The Wise Old Bird – The Raven

My Three Ravens logo is a graphic representation of the metal sculpture that rests on the front of my house.

I admire the Raven for its ability to survive in the cruel Canadian winters. Symbolically, the raven represents the ability to endure and even thrive in spite of life’s difficulties. The three ravens represent the three pillars of transformation: knowledge, wisdom, and creative imagination. Like in the logo, I consider myself as the wise old bird on the left spreading his knowledge on how to survive and thrive to the two ravens on the right, representing the next two generations.

During my career, I have continuously crossed paths with First Nations peoples, including two years living on reserves in Northern Manitoba. I consider myself to be a cross cultural kin to the First Nations’ elders whom I admire for their quiet yet powerful leadership. As I am now well into my senior years, I have become somewhat of an emotional and mental shaman in that I believe that the secret to living a full and complete life is more than just a physical and mental process. It is a spiritual journey.

The raven is a totem of the Northwest Coast First Nations. It recognizes the subtlety of truth and that we each see the world in our own unique way. The raven is the healer of emotional and mental disorders in that he demystifies damaging secrets through the process of storytelling. Through these stories we see a path through issues that could potentially harm us. In the process of discovery, he directs our journey back to a state of mental and emotional wellbeing. Like the raven, my desire is to help people transform their lives by changing their life story.

We can do this through poetry. Our life story is not just the events of our lives, but more importantly, it is the emotions and feelings we have experienced in relationship to the story. These emotions and feelings have shaped our beliefs, our thoughts and our actions. We can’t change the past content of our stories but we can change the feelings connected to those experiences. By revisiting these experiences in the form or poetic thoughts and images we can create positive feelings that can change our beliefs, thoughts, and behavior patterns. We can now begin rewriting the present script and provide an ending where we become the hero who “lives happily ever after”.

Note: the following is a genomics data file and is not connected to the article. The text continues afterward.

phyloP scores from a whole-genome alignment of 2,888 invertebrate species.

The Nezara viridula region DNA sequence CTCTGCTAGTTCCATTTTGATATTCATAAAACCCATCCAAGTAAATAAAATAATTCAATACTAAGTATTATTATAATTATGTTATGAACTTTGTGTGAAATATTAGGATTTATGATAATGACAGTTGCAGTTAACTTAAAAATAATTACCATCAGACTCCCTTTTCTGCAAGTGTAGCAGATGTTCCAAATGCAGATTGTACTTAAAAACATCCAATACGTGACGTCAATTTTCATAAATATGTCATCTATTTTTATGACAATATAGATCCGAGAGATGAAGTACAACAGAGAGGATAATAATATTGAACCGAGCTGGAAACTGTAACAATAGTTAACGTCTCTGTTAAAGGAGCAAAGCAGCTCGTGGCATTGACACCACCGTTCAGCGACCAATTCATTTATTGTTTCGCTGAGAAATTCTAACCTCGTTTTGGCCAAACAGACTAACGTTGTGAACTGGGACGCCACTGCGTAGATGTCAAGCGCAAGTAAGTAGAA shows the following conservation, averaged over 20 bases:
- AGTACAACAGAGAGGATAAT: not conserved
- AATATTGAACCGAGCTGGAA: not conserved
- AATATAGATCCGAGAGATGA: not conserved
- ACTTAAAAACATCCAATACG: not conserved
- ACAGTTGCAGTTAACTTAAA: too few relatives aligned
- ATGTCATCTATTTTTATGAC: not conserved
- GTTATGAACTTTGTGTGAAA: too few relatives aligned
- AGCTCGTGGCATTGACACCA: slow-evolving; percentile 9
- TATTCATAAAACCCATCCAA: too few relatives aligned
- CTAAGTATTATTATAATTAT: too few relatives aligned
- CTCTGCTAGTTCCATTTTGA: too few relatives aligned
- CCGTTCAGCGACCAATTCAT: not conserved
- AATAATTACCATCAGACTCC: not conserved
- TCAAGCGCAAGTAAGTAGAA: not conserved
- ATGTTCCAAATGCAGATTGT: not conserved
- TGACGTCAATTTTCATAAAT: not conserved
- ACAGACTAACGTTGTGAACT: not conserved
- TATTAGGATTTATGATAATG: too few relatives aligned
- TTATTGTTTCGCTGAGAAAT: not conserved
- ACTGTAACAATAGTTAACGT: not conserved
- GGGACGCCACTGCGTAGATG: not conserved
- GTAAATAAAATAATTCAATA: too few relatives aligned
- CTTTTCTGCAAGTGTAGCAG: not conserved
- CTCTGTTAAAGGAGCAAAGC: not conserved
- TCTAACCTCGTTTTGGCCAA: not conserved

I would like to share my story with you and invite you to come along on this amazing transformational journey.

My Story

As a psychologist and poet, Lawrence J.W. Cooper is uniquely equipped to deal with the subject of mental disorders on both an emotional and academic level. Having walked the path of Borderline Personality Disorder (BPD), Generalized Anxiety Disorder, and Depression, he wishes to help others.

My Reward

Dear Mr.Cooper,

I hope you don't mind me writing to you. I have only recently happened upon your blog after having bought and read your book (more than once).
Firstly as a Bisexual man myself who has only truly awakened in the last year or so, and has struggled to come to terms with this fact, can I just say your life and experience and everything you have shared in your blog and book feels very relatable. 
What has helped me in particular are your blog posts and research related to the scientific or biological aspects of bisexuality in men. Your time and output, has given me relief to the anxieties and self-loathing I go through. 
While you don't know me at all, it also actually seems to me in many ways you do. I just wanted to reach out and say thanks for doing what you do. I've never admitted to another man in any context that I am bisexual, even though this part of me has all but consumed my every waking hour for the last year or so.

Best Regards